Cholla driftwood may have a unique look, with many see-through holes all over the body. This is because Cholla driftwood is not a dead tree but rather the skeletal husk of the Cholla cactus. The cactus is native to Mexico.
Driftwood collectors love the intricate holes the wood piece has. It is also quite expensive to own. Many love how they look, and Cholla driftwood usually ends up in aquariums or as art projects.
However, finer pieces of Cholla driftwood may not last long in aquariums, as they are thin and may easily break. They are better off as decorations on homes and walls.
Corkscrew Willow is native to China but was eventually introduced to many countries and is now seen worldwide. It is known to have looks, thin and stringy branches. It also has a duller brown, grayish color.
Corkscrew Willow generally makes bad driftwood for aquariums. Its thin and long branches do not hold up well for long in the water. It is better used as art pieces. Interior decorators are known to link and tie many corkscrew willow driftwood together. This forms a wall or divider of sorts.
Crepe Myrtle is native to Korea and China, with the tree introduced to North America later. As a result, it could be easy for you to find Crepe Myrtle driftwood. The driftwood tends to be thick, with strong branches. It also has a yellow-brownish color that may look attractive to some.
As a result, Crepe Myrtle is popular with larger aquariums since its thick branches help it to last long. The light color is also less likely to leach in tennis into the aquarium water. Furniture makers like to cut out the trees and use them as a base to place a surface, such as a tabletop.
Linden wood is native to North America. Yet, it is unique and rare driftwood to find. This may be because you do not see many natural Linden driftwood lying around. Instead, people actually cultivate Linden driftwood, just like how Bonsai driftwood was made.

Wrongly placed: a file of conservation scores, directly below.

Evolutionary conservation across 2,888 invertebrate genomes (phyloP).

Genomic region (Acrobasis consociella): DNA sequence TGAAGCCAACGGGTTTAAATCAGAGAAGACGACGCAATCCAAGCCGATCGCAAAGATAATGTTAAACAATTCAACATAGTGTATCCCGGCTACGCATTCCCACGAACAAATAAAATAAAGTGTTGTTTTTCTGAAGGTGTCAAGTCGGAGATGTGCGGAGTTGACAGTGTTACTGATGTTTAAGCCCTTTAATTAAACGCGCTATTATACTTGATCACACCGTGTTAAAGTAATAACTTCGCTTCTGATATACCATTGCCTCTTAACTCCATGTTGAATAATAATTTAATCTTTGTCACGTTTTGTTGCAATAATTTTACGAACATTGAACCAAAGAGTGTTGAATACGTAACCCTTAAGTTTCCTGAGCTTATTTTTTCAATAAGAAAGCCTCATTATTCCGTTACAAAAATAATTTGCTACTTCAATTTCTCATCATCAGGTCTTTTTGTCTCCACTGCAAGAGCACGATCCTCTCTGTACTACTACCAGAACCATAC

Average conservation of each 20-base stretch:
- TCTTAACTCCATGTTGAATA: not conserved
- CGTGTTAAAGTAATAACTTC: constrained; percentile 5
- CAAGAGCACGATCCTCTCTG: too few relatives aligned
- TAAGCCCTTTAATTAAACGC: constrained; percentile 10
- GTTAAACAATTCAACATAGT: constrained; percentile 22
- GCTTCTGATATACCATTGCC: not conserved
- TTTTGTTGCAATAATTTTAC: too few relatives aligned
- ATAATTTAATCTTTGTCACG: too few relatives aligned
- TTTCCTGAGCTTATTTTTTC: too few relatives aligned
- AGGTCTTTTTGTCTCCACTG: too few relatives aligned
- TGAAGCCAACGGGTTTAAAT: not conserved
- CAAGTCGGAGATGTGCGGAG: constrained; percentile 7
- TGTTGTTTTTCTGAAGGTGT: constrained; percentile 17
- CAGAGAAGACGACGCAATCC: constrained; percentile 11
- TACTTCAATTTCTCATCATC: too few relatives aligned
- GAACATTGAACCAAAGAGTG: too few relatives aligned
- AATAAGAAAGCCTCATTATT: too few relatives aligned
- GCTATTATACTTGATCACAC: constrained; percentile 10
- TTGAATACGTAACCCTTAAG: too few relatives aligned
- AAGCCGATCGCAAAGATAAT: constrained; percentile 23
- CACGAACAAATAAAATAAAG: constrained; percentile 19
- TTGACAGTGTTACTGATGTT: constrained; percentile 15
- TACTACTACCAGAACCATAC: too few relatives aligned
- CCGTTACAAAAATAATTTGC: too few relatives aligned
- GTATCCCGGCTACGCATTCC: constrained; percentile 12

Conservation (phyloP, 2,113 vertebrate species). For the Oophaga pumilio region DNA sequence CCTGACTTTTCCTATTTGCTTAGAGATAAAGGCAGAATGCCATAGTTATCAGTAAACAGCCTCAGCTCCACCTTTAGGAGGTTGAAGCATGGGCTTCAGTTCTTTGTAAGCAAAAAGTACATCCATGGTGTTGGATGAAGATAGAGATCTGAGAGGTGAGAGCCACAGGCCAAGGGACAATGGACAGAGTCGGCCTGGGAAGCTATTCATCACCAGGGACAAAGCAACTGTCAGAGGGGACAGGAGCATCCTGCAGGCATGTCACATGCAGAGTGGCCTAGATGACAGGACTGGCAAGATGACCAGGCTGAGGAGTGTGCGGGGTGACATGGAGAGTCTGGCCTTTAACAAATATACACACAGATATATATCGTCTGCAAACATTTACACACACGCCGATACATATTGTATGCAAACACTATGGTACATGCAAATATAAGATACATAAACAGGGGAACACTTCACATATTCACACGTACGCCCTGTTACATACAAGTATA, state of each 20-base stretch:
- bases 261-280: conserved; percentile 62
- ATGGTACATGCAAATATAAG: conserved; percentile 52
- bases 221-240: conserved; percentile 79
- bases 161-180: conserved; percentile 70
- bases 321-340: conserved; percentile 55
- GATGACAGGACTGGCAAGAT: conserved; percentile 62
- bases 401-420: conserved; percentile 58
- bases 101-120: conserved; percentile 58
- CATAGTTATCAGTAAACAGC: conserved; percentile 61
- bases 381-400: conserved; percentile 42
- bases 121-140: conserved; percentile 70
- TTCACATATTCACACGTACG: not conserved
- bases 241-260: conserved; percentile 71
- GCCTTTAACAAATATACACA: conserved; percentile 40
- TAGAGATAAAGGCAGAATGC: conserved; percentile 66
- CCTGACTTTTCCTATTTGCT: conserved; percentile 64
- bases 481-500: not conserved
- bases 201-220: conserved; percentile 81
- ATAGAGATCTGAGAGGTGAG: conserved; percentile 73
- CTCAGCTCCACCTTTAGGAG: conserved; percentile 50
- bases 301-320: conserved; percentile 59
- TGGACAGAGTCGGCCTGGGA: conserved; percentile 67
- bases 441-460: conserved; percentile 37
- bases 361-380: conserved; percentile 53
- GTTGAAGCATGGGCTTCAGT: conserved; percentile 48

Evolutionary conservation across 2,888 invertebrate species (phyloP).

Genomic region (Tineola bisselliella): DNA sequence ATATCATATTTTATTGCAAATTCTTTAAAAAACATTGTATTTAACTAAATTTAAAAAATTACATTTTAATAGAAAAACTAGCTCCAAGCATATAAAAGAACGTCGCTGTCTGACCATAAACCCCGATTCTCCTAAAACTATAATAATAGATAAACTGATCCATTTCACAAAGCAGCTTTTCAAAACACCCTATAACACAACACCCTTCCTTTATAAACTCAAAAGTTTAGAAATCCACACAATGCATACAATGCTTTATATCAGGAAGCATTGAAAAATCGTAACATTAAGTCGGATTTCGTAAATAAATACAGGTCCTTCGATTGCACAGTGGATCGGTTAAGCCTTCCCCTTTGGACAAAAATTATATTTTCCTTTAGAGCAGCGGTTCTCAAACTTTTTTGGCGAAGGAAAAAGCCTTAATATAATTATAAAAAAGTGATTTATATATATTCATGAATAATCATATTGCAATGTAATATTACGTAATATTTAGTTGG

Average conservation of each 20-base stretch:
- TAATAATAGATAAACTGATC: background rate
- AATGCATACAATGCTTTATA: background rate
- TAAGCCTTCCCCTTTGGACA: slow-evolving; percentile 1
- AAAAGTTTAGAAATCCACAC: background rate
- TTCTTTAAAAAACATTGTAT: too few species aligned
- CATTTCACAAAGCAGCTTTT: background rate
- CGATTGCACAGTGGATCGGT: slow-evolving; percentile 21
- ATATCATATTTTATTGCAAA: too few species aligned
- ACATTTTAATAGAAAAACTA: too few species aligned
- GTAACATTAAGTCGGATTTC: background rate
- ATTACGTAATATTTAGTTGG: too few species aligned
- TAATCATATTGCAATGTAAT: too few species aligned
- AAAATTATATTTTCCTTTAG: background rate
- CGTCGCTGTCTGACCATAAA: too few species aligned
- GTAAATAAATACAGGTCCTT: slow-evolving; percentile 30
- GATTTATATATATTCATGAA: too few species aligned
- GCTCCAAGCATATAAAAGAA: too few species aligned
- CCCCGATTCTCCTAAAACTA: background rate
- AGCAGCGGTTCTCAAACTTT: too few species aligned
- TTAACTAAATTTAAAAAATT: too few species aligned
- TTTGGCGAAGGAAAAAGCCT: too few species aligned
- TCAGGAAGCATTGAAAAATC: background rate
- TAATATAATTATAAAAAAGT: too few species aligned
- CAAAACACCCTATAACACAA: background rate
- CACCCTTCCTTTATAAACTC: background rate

Linden driftwood has a light color and intricate branches that make it particularly beautiful as a piece of art. Their rarity means they can be expensive. People generally keep the wood as is and do not put it into an aquarium or in their gardens.
Madrona is native to the west coast of North America and can be seen from British Columbia down to California. It has a long, flowing shape and forms beautiful curves. Large, uncut pieces of Madrona are sought after in larger aquariums and can be rather expensive.
Interior decorators love to use Madrona pieces as art pieces. As aquarium driftwood, its thick and sturdy shape will help it to last a long time. Smaller fishes and shrimps also love to swim and hide inside its intricate curves.
Native to tropical Malaysia, Malaysian driftwood has a distinctive orange color. It is also rather hard and heavy. They are often purchased as a larger piece of wood and then used in many ways.
For example, Malaysian driftwood is good for garden use to attach plants. They also make a good base for artwork or furniture. Malaysian driftwood is also known to last very long in aquariums. However, they must be treated very carefully before being used in aquariums, as their dark color may leach many tannins.
Manzanita trees are native to western North America, which means you can easily find them if you live in the west coast states. It is one of the most popular driftwood, and its diversity in shape and form makes it good for many uses.